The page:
Contrary to what he claims in his book-jacket biography, Aaron Blabey, author of the hugely popular new series The Bad Guys, was not really a “terrible actor,” or a bad artist. He was just not totally amazing at those pursuits, like he is at writing and drawing irreverent, uproariously funny characters that challenge our ideas about what a “bad guy” (or a pug, or a unicorn) is.
“The joy of creating this narrative for me is being able to touch on themes that don’t often appear in work for this age group. Mr. Snake, for example, has a satisfyingly long developmental arc throughout the series as he battles with ‘trying to be good’ in a world where he’s always been treated badly for simply being born a snake,” he says.
Blabey’s fame as an author is quite recent. The Australian native broke out in 2015 with his first Pig the Pug book, starring a pushy, ridiculously chunky pug that must learn to control his selfish, mercenary behavior. His other books have starred other hapless, nasty, or sad-sack characters such as Thelma the Unicorn, The Dreadful Fluff, and Stanley Paste.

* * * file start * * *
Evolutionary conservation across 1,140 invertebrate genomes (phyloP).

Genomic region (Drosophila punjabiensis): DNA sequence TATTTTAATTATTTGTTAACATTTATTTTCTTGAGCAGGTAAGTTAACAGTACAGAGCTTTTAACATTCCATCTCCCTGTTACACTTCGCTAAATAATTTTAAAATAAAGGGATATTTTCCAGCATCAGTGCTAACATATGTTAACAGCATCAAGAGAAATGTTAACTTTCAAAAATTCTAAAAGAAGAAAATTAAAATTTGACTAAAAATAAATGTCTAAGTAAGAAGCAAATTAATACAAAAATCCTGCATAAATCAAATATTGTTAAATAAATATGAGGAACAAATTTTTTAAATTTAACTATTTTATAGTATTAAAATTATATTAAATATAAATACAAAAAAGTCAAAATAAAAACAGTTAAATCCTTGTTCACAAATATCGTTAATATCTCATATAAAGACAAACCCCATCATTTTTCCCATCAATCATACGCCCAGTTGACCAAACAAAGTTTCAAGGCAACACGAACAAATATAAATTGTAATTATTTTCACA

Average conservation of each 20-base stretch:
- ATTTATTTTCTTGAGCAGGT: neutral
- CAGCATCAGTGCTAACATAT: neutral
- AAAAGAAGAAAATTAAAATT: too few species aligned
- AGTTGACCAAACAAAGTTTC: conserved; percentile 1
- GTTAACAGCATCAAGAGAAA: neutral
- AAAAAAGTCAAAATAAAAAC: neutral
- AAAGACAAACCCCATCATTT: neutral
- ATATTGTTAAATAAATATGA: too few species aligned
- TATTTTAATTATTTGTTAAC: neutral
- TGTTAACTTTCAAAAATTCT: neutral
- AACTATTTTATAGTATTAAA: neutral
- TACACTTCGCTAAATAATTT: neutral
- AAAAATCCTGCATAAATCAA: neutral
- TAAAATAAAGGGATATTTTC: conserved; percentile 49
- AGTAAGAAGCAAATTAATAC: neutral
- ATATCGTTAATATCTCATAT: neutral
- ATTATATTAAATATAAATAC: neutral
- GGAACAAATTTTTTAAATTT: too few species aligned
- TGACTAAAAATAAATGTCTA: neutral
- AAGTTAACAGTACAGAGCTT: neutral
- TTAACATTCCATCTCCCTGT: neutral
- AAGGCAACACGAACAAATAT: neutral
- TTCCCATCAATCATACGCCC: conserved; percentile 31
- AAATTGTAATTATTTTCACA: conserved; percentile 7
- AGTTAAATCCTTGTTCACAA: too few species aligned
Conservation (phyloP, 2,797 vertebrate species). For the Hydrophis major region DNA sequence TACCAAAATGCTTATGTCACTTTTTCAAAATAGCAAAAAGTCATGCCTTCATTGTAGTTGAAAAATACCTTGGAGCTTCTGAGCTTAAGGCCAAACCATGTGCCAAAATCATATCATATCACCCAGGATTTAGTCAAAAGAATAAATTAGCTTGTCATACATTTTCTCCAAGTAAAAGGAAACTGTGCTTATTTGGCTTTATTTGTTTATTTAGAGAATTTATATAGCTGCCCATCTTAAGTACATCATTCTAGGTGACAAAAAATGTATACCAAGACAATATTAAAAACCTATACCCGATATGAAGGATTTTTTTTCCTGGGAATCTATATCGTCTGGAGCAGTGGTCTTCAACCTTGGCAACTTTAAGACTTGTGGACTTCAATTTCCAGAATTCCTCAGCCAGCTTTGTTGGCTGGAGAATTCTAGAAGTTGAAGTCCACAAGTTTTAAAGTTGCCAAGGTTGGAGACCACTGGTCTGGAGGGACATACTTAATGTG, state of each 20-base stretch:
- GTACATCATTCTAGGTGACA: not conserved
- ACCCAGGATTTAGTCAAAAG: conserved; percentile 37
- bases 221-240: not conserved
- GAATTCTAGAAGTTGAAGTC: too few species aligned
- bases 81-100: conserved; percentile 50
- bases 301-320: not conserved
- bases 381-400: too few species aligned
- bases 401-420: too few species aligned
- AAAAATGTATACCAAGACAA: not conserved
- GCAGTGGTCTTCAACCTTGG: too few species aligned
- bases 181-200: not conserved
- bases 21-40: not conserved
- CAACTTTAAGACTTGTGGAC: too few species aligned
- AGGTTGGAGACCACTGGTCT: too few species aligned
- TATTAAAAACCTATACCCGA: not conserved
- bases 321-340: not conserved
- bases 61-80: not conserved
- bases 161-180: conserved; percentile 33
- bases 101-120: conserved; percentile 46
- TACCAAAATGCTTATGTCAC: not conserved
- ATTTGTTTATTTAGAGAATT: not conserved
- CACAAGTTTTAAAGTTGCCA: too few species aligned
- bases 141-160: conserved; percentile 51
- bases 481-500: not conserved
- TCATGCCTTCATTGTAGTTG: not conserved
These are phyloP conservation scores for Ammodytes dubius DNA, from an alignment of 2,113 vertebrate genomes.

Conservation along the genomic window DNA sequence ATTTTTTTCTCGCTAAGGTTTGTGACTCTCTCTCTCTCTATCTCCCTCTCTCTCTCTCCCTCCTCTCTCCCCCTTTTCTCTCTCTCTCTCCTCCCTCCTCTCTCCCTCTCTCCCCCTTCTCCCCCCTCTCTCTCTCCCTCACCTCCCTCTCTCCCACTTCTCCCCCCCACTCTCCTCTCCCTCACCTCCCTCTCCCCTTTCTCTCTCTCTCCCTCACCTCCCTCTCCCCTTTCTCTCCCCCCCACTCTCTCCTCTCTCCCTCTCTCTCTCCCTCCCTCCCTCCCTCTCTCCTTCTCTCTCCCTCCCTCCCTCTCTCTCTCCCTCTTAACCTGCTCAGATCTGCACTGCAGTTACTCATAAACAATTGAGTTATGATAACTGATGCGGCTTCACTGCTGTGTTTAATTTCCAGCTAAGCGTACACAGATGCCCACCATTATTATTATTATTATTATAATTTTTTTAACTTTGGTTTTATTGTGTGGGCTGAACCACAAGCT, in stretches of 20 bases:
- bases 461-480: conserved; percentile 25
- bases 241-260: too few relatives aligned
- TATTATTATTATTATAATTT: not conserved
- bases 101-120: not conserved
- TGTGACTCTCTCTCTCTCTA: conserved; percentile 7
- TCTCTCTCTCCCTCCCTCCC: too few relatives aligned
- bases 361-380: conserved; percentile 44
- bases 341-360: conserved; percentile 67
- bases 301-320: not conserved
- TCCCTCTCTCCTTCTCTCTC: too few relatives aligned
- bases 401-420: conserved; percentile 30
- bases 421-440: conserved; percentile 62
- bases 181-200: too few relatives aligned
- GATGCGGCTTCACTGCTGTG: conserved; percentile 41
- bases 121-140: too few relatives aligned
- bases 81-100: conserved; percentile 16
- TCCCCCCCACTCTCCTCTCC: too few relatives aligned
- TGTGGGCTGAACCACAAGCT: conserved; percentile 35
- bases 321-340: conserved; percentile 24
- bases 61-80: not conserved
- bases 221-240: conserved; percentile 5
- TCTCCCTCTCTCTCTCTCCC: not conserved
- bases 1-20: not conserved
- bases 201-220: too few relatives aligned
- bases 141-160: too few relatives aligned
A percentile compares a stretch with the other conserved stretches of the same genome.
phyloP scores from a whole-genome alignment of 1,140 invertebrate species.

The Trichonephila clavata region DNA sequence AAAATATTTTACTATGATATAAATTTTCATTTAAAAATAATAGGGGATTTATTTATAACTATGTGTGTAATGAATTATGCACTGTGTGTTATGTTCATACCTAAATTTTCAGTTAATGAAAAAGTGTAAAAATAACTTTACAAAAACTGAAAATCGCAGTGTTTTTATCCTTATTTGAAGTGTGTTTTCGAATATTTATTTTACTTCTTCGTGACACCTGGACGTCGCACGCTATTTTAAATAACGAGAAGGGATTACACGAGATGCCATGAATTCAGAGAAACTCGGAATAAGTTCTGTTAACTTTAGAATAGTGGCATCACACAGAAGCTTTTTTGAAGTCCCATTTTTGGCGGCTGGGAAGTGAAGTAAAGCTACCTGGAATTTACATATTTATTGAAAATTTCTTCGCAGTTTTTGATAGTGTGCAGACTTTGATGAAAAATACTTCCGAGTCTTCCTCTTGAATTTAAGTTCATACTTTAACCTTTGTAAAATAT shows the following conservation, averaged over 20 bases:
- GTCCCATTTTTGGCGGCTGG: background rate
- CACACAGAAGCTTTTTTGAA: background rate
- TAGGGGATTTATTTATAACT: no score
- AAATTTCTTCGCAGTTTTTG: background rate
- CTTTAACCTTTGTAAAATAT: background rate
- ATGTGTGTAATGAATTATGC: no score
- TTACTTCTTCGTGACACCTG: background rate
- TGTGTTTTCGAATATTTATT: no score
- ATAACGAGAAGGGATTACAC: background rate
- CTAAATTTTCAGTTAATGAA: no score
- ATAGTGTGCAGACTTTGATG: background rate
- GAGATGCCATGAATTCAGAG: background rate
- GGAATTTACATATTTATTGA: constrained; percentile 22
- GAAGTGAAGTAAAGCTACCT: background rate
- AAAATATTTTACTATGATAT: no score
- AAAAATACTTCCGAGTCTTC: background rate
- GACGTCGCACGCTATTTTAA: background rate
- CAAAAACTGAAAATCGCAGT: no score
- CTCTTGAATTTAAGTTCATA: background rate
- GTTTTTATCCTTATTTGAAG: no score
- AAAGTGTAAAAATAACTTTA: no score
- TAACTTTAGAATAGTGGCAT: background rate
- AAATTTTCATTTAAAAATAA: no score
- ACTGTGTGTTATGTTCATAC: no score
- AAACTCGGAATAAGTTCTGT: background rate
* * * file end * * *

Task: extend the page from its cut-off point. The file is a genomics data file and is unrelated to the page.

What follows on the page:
Like his Bad Guys character Mr. Snake, Blabey may have flailed a bit before he found his place in the world. But, he says, “I would not change one thing about my weird journey, because every bit of it was vital to making me who I am.”
Q | What inspired your new series, The Bad Guys?
A | It was sparked when I saw my 6-year-old’s interest in books being stamped out by unforgivably boring Early Readers. It got me thinking—there’s got to be a way to make this process way more fun. At the time, Mr. Six and his 8-year-old brother were big fans of “scary” animals, and, coincidentally, I’d been toying with writing something about characters that were tired of being judged by their appearance. Then, one evening, as my son and I sat on the sofa boggle-eyed with despair at a particularly grueling book from school, Mr. Wolf, Mr. Snake, Mr. Shark, and Mr. Piranha just burst out of my head. It was like a mutiny.
Q | What are some other kids’ series you’ve been inspired by?